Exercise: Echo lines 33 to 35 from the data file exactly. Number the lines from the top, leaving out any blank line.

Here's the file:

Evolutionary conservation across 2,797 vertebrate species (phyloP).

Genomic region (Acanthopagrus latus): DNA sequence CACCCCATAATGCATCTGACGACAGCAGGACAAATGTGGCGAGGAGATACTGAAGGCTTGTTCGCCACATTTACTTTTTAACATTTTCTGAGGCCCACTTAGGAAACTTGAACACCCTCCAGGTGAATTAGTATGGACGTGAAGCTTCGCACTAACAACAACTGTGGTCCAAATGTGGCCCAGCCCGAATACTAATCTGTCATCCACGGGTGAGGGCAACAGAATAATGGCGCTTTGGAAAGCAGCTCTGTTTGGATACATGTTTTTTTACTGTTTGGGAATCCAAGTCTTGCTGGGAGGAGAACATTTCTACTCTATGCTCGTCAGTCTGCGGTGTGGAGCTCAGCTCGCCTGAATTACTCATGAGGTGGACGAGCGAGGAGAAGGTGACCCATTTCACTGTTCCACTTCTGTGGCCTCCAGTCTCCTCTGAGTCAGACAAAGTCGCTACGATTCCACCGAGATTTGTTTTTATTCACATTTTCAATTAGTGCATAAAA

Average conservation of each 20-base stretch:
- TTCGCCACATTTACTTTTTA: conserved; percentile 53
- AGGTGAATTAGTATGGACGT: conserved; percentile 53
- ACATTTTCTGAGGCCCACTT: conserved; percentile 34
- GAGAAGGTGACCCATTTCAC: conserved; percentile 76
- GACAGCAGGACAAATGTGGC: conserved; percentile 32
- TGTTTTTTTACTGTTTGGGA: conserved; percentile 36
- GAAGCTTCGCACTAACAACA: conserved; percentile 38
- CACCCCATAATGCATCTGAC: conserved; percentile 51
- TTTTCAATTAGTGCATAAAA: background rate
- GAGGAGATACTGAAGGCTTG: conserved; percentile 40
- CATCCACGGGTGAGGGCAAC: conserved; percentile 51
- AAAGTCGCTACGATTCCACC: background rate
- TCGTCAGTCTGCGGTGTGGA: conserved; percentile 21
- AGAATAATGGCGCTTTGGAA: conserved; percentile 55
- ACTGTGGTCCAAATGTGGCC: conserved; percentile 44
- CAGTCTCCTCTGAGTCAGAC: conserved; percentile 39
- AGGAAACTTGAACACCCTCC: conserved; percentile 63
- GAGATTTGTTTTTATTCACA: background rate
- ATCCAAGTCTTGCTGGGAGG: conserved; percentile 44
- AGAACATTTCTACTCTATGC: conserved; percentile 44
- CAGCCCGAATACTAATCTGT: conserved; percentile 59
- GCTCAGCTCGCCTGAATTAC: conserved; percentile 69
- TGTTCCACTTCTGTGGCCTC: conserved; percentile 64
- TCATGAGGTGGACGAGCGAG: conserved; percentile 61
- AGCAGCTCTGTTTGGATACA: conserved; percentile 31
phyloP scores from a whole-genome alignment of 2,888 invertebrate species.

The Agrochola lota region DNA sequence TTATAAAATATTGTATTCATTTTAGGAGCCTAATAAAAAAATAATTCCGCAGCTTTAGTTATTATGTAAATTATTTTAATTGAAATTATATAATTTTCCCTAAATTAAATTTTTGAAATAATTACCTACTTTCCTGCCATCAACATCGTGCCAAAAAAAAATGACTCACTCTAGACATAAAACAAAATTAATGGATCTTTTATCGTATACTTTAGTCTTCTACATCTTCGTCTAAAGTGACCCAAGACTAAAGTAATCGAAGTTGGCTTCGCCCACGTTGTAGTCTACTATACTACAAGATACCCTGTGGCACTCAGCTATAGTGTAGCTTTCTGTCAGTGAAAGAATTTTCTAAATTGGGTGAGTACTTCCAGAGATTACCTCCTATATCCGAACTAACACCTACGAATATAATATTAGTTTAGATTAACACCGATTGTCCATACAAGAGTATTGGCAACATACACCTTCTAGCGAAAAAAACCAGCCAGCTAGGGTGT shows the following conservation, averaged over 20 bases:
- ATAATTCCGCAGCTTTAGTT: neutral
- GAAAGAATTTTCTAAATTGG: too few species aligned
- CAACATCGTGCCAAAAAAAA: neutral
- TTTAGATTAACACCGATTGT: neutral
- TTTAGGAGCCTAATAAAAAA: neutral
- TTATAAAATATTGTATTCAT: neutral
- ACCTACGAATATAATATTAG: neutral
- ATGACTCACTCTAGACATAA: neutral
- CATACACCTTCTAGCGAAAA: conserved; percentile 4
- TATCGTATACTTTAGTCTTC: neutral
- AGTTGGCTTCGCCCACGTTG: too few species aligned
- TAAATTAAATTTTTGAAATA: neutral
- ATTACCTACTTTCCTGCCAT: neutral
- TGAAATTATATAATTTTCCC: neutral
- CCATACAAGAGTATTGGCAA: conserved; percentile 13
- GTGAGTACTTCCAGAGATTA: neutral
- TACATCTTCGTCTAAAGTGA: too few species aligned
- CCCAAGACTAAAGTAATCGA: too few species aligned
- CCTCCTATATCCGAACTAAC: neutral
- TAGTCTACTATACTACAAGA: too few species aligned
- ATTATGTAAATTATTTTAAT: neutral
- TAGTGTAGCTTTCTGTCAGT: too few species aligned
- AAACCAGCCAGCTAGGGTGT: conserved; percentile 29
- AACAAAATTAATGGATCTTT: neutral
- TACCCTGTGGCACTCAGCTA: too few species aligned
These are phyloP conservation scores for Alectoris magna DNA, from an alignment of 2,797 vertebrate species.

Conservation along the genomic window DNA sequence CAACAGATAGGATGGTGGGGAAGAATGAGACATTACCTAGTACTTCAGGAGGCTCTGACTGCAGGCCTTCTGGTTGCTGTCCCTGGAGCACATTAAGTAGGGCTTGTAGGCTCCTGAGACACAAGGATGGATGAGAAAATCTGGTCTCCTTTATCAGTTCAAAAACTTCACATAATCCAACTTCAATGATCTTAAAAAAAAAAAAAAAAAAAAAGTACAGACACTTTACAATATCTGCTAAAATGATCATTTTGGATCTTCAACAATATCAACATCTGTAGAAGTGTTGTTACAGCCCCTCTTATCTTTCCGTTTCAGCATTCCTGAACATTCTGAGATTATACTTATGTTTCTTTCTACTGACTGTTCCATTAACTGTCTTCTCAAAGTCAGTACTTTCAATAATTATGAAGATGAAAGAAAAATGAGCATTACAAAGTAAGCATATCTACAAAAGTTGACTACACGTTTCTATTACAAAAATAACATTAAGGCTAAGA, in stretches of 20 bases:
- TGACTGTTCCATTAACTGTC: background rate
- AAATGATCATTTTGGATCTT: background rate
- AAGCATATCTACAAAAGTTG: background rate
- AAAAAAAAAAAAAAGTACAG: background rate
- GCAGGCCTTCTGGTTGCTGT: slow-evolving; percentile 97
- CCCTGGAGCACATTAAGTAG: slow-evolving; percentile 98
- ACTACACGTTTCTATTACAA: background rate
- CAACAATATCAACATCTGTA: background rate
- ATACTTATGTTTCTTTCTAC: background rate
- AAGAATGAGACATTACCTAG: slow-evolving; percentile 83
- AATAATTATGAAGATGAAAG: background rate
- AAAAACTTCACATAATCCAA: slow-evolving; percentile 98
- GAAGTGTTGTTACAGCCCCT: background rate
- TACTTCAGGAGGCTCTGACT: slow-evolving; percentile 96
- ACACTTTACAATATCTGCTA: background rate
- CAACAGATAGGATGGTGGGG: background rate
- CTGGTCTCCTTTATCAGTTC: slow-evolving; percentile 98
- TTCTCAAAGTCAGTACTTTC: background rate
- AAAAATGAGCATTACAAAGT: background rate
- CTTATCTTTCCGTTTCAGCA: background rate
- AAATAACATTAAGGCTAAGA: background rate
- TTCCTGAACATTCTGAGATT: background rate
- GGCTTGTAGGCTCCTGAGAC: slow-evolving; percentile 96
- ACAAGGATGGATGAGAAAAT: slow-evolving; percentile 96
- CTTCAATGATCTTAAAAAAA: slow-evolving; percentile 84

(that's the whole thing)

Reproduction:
- CAACATCGTGCCAAAAAAAA: neutral
- TTTAGATTAACACCGATTGT: neutral
- TTTAGGAGCCTAATAAAAAA: neutral